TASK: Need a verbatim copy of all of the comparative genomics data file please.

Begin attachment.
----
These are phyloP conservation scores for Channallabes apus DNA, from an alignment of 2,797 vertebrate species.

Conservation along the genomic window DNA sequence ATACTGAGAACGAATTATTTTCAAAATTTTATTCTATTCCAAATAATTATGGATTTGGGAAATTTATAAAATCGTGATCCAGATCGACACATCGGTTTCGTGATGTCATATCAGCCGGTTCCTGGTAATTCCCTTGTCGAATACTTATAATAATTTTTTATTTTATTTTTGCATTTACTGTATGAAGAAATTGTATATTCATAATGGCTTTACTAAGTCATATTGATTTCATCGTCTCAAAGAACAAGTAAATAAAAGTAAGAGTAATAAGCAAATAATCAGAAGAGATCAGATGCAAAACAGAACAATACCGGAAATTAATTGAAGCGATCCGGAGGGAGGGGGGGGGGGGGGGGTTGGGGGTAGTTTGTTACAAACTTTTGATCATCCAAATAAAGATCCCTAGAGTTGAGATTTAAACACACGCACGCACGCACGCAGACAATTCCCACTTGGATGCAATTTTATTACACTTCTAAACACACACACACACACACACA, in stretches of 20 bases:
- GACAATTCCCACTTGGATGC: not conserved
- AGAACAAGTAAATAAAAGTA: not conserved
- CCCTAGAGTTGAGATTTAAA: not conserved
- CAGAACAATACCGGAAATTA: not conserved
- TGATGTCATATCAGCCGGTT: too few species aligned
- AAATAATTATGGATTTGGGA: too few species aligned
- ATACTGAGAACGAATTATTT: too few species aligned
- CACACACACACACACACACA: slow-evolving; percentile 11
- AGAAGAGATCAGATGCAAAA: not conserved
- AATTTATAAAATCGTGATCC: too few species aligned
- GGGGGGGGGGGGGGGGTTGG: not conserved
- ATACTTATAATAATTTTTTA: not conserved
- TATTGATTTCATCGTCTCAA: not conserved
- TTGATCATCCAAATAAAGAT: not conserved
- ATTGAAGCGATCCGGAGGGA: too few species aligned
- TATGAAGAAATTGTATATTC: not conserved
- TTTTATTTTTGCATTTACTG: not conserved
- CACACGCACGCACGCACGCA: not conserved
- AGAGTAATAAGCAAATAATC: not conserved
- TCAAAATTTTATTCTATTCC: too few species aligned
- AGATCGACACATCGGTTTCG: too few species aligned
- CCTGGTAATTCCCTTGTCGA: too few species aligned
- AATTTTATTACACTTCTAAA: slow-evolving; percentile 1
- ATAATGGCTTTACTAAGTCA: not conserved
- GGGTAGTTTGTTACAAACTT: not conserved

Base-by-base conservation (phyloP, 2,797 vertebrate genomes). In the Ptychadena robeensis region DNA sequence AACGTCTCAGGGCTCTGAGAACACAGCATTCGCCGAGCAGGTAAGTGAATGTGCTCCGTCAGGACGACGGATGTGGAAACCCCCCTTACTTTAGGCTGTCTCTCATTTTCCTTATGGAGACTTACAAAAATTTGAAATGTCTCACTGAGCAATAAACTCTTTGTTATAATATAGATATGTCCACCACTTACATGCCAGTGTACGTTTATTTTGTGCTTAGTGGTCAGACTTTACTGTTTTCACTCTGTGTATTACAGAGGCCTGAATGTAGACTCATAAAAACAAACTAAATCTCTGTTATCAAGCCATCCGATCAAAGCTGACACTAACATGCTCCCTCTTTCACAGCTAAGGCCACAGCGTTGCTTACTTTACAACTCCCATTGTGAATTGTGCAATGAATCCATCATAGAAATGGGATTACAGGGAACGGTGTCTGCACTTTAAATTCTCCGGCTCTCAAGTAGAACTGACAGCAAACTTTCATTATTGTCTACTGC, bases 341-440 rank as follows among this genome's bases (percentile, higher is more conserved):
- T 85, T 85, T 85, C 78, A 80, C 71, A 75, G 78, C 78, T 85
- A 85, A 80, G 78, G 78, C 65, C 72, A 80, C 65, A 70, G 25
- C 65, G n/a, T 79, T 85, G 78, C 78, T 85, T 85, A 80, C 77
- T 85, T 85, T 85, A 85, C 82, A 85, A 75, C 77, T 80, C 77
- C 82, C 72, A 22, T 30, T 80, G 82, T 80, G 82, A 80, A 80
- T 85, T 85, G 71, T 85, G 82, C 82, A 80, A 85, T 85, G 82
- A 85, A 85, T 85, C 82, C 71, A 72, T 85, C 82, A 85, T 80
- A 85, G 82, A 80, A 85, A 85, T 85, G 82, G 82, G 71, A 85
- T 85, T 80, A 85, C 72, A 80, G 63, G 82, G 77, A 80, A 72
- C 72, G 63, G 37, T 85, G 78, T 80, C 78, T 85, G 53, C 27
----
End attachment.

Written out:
These are phyloP conservation scores for Channallabes apus DNA, from an alignment of 2,797 vertebrate species.

Conservation along the genomic window DNA sequence ATACTGAGAACGAATTATTTTCAAAATTTTATTCTATTCCAAATAATTATGGATTTGGGAAATTTATAAAATCGTGATCCAGATCGACACATCGGTTTCGTGATGTCATATCAGCCGGTTCCTGGTAATTCCCTTGTCGAATACTTATAATAATTTTTTATTTTATTTTTGCATTTACTGTATGAAGAAATTGTATATTCATAATGGCTTTACTAAGTCATATTGATTTCATCGTCTCAAAGAACAAGTAAATAAAAGTAAGAGTAATAAGCAAATAATCAGAAGAGATCAGATGCAAAACAGAACAATACCGGAAATTAATTGAAGCGATCCGGAGGGAGGGGGGGGGGGGGGGGTTGGGGGTAGTTTGTTACAAACTTTTGATCATCCAAATAAAGATCCCTAGAGTTGAGATTTAAACACACGCACGCACGCACGCAGACAATTCCCACTTGGATGCAATTTTATTACACTTCTAAACACACACACACACACACACA, in stretches of 20 bases:
- GACAATTCCCACTTGGATGC: not conserved
- AGAACAAGTAAATAAAAGTA: not conserved
- CCCTAGAGTTGAGATTTAAA: not conserved
- CAGAACAATACCGGAAATTA: not conserved
- TGATGTCATATCAGCCGGTT: too few species aligned
- AAATAATTATGGATTTGGGA: too few species aligned
- ATACTGAGAACGAATTATTT: too few species aligned
- CACACACACACACACACACA: slow-evolving; percentile 11
- AGAAGAGATCAGATGCAAAA: not conserved
- AATTTATAAAATCGTGATCC: too few species aligned
- GGGGGGGGGGGGGGGGTTGG: not conserved
- ATACTTATAATAATTTTTTA: not conserved
- TATTGATTTCATCGTCTCAA: not conserved
- TTGATCATCCAAATAAAGAT: not conserved
- ATTGAAGCGATCCGGAGGGA: too few species aligned
- TATGAAGAAATTGTATATTC: not conserved
- TTTTATTTTTGCATTTACTG: not conserved
- CACACGCACGCACGCACGCA: not conserved
- AGAGTAATAAGCAAATAATC: not conserved
- TCAAAATTTTATTCTATTCC: too few species aligned
- AGATCGACACATCGGTTTCG: too few species aligned
- CCTGGTAATTCCCTTGTCGA: too few species aligned
- AATTTTATTACACTTCTAAA: slow-evolving; percentile 1
- ATAATGGCTTTACTAAGTCA: not conserved
- GGGTAGTTTGTTACAAACTT: not conserved

Base-by-base conservation (phyloP, 2,797 vertebrate genomes). In the Ptychadena robeensis region DNA sequence AACGTCTCAGGGCTCTGAGAACACAGCATTCGCCGAGCAGGTAAGTGAATGTGCTCCGTCAGGACGACGGATGTGGAAACCCCCCTTACTTTAGGCTGTCTCTCATTTTCCTTATGGAGACTTACAAAAATTTGAAATGTCTCACTGAGCAATAAACTCTTTGTTATAATATAGATATGTCCACCACTTACATGCCAGTGTACGTTTATTTTGTGCTTAGTGGTCAGACTTTACTGTTTTCACTCTGTGTATTACAGAGGCCTGAATGTAGACTCATAAAAACAAACTAAATCTCTGTTATCAAGCCATCCGATCAAAGCTGACACTAACATGCTCCCTCTTTCACAGCTAAGGCCACAGCGTTGCTTACTTTACAACTCCCATTGTGAATTGTGCAATGAATCCATCATAGAAATGGGATTACAGGGAACGGTGTCTGCACTTTAAATTCTCCGGCTCTCAAGTAGAACTGACAGCAAACTTTCATTATTGTCTACTGC, bases 341-440 rank as follows among this genome's bases (percentile, higher is more conserved):
- T 85, T 85, T 85, C 78, A 80, C 71, A 75, G 78, C 78, T 85
- A 85, A 80, G 78, G 78, C 65, C 72, A 80, C 65, A 70, G 25
- C 65, G n/a, T 79, T 85, G 78, C 78, T 85, T 85, A 80, C 77
- T 85, T 85, T 85, A 85, C 82, A 85, A 75, C 77, T 80, C 77
- C 82, C 72, A 22, T 30, T 80, G 82, T 80, G 82, A 80, A 80
- T 85, T 85, G 71, T 85, G 82, C 82, A 80, A 85, T 85, G 82
- A 85, A 85, T 85, C 82, C 71, A 72, T 85, C 82, A 85, T 80
- A 85, G 82, A 80, A 85, A 85, T 85, G 82, G 82, G 71, A 85
- T 85, T 80, A 85, C 72, A 80, G 63, G 82, G 77, A 80, A 72
- C 72, G 63, G 37, T 85, G 78, T 80, C 78, T 85, G 53, C 27